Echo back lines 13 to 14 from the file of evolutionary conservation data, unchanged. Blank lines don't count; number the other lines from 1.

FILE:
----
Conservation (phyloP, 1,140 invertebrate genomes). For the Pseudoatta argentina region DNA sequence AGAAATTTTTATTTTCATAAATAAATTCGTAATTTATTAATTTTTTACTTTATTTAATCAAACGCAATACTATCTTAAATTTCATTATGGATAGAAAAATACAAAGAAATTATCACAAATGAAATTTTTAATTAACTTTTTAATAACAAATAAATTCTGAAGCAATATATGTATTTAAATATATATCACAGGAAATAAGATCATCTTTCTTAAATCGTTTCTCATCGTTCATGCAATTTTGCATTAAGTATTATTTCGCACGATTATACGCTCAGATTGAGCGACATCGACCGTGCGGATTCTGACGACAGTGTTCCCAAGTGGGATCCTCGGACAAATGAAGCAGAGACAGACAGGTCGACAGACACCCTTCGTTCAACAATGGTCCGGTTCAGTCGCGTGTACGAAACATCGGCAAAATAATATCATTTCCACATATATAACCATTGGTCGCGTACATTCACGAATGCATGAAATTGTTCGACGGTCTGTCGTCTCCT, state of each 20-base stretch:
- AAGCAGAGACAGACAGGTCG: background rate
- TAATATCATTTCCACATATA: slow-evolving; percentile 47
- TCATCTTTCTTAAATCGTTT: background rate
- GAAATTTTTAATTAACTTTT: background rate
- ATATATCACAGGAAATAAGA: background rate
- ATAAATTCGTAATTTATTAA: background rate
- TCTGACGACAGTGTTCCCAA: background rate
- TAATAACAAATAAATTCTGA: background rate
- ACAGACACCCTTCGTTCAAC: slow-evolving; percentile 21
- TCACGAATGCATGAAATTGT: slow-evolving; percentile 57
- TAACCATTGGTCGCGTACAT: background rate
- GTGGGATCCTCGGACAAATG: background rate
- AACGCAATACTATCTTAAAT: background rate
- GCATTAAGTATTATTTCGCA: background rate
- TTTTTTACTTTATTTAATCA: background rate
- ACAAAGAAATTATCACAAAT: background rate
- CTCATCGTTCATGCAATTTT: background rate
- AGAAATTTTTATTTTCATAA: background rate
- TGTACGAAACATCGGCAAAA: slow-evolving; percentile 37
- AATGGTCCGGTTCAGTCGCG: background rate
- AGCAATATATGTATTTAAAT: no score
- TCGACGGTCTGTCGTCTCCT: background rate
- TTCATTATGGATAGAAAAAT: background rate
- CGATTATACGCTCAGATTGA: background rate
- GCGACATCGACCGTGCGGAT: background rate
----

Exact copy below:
- GTGGGATCCTCGGACAAATG: background rate
- AACGCAATACTATCTTAAAT: background rate